Using Houdini, I then set about using those numbers to create the shapes that would represent the Trend Micro system, each one unique to an industry, born from a security algorithm — a nice bonus and something which adds a extra layer to the work.
After the forms were created I then did a little animation test of the forms growing. This was done really simply using a boolean operation with a sphere to seemingly grow the shape. Since doing this work I've learned of a better way using group expansion, but still, it worked great at the time.
I wanted to make the threats themselves be devoid of any kind of personality. They needed to be seen to try to attach the system, but eventually be rendered useless by that very same system.
In one of my first sketches, they looked way too happy and not menacing at all, but from a movement point of view they had the desired effect of attacking and infiltrating.
This was all born from the data, so each little block was actually a data point. As always, this was shown to the client as an early stage concept.
The Flow of Creativity
The final part of the composition was the representation of creativity which can still blossom because the threats have been stopped. I wanted these to be the exact opposite of the threats — free flowing, organic structures which suggested the beauty of creativity.
I created vector noise fields for trails to flow through, made from a giant cube which had the core shape cut out from it. In this way the trails would flow around the space left behind rather than through the shape itself.
Below is a very early prototype. You can see there's still lots wrong with this, in the way it jitters and the movement of the trails. Not to mention the colour palette was all over the place.
Putting it all Together
Once myself and the client were happy with the individual components, it was then a case of putting all the parts together for the final UHD animation. I scoped out the narrative in a story board format and got that signed off before putting the final render together.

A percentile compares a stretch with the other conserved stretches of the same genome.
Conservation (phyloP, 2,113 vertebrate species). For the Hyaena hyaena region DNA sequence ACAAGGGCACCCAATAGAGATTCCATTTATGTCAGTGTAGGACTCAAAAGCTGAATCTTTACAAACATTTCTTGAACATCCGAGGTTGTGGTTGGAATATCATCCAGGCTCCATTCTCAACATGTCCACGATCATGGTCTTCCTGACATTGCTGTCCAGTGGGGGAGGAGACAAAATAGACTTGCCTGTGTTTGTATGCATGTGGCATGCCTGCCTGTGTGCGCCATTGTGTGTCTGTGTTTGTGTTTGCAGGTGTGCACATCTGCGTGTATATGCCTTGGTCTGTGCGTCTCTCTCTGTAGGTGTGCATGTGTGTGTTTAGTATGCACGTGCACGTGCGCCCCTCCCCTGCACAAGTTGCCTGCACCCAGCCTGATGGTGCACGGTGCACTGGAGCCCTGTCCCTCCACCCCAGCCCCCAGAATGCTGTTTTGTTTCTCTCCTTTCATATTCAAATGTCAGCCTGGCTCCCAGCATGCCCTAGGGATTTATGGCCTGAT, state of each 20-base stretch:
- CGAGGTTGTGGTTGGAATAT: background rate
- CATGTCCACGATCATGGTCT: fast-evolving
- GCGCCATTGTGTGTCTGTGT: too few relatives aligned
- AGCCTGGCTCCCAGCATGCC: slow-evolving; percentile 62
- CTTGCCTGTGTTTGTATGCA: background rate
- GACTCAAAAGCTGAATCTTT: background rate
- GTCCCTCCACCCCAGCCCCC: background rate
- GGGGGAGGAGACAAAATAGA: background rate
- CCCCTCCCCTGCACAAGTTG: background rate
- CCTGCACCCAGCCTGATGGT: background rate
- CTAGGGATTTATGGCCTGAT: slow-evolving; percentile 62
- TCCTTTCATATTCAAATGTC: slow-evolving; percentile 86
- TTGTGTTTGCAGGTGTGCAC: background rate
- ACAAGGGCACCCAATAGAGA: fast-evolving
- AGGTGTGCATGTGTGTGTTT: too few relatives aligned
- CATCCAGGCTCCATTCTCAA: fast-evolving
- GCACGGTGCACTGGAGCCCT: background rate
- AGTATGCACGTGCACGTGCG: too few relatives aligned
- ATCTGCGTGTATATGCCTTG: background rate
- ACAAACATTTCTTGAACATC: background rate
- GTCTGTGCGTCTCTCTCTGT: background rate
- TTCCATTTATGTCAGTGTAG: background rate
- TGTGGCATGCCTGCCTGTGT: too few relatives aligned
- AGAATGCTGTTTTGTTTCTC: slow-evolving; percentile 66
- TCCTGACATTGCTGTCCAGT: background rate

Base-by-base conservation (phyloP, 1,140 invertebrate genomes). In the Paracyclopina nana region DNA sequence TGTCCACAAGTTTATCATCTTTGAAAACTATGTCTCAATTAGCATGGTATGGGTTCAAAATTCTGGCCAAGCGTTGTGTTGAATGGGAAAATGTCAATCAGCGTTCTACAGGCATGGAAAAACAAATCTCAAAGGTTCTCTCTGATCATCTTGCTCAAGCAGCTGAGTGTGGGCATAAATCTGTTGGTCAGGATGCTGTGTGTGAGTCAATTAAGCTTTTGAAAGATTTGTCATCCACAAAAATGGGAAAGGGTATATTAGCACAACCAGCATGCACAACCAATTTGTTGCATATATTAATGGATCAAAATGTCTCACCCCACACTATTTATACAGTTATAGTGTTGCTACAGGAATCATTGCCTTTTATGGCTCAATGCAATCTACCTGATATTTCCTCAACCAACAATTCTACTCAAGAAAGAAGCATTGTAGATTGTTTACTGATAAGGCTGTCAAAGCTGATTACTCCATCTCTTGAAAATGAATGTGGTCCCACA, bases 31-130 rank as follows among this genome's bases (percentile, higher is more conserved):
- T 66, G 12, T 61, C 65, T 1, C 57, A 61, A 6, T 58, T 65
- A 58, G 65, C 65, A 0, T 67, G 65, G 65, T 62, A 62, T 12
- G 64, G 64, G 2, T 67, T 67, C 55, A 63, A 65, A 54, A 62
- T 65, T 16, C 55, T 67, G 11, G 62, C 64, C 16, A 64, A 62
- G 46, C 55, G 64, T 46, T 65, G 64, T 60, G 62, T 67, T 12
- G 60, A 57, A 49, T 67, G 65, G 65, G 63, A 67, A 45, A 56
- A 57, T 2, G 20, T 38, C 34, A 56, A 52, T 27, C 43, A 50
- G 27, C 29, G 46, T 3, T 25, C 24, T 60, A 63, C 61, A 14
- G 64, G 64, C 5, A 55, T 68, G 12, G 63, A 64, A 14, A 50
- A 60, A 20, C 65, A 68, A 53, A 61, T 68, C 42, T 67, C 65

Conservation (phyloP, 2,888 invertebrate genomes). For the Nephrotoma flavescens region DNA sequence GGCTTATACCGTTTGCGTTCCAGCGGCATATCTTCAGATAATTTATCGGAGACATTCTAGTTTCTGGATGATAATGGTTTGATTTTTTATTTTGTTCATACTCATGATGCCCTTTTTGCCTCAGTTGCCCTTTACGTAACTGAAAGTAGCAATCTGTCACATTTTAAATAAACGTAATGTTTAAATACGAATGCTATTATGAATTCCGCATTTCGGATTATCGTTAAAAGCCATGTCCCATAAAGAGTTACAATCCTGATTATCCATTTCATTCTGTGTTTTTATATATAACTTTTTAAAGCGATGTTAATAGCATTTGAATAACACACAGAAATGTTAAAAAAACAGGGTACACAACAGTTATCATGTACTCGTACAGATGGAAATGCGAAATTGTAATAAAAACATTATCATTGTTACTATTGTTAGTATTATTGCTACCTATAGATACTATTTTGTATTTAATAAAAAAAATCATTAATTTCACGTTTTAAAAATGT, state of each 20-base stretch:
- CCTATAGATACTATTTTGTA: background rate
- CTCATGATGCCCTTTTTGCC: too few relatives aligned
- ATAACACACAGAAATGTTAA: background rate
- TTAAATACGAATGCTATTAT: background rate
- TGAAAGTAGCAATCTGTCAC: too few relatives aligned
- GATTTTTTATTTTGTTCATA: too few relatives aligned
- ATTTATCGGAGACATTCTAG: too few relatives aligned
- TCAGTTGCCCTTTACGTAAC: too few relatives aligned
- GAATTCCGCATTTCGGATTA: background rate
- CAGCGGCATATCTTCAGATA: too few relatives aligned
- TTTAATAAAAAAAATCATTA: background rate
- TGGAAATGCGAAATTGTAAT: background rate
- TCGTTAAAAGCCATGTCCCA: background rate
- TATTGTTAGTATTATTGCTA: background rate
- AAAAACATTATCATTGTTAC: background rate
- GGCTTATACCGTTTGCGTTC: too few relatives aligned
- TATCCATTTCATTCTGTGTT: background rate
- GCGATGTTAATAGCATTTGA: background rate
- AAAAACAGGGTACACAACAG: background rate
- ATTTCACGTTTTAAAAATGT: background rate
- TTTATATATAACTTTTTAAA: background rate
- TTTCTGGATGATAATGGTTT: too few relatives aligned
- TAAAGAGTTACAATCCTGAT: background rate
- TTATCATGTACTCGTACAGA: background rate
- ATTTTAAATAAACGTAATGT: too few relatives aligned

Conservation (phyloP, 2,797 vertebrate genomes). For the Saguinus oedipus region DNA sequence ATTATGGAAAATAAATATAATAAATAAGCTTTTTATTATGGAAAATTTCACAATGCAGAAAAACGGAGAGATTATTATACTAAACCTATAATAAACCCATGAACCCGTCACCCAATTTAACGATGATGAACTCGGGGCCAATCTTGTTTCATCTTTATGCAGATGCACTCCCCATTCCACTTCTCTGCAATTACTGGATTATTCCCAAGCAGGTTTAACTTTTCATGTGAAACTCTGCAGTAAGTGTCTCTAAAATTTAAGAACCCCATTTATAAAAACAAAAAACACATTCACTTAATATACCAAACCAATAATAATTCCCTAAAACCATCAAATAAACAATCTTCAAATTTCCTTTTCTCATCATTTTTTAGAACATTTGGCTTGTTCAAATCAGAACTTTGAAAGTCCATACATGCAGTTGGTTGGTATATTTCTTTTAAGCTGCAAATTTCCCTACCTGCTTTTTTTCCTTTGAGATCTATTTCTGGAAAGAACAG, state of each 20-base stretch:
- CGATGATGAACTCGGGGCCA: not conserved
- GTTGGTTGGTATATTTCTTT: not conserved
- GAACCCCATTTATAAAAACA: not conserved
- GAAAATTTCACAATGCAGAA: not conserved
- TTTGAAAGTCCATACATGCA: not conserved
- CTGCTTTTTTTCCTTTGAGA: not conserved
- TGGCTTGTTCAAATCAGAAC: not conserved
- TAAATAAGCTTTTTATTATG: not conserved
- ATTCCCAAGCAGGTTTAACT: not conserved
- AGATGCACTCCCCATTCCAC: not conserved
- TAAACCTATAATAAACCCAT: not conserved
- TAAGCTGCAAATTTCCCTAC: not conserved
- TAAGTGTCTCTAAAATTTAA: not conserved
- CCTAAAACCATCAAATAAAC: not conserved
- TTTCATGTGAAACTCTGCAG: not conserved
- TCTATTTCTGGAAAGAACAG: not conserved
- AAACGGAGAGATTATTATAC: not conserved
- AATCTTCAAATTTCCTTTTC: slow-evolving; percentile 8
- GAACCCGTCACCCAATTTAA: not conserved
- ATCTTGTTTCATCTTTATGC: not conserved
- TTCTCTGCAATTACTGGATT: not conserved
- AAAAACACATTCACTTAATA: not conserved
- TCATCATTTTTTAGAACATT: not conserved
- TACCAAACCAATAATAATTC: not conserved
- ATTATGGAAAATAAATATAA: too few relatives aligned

I was really keen on using music that was slightly unexpected in respect of what you might normally see or hear from a tech company. My idea was something akin to Philip Glass or Michael Nyman. After much searching and trying various pieces, I managed to find and license a piece of music which worked really well and had the feel I was looking for.
To render these final 4K UHD frames, I used a combination of my own machine, plus the cloud rendering services of Gridmarkets. Using their service I could setup a thirty machine system and have it render in the cloud. All at a cost of course, but for meeting a deadline, it was a perfect solution.
The renders were then composited and edited together using Hitfilm, having ditched Adobe Premiere long ago. Have to say it was a real joy using Hitfim and the final export quality was stellar.
Here's the final piece:
Since the project went live last year, the work has been featured in three exhibitions, long listed for The Lumen Prize and rolled out across the entire Trend Micro brand including on their website, and across all their marketing and conference materials.
If you'd like to talk about commissioning me for your project, then please get in touch.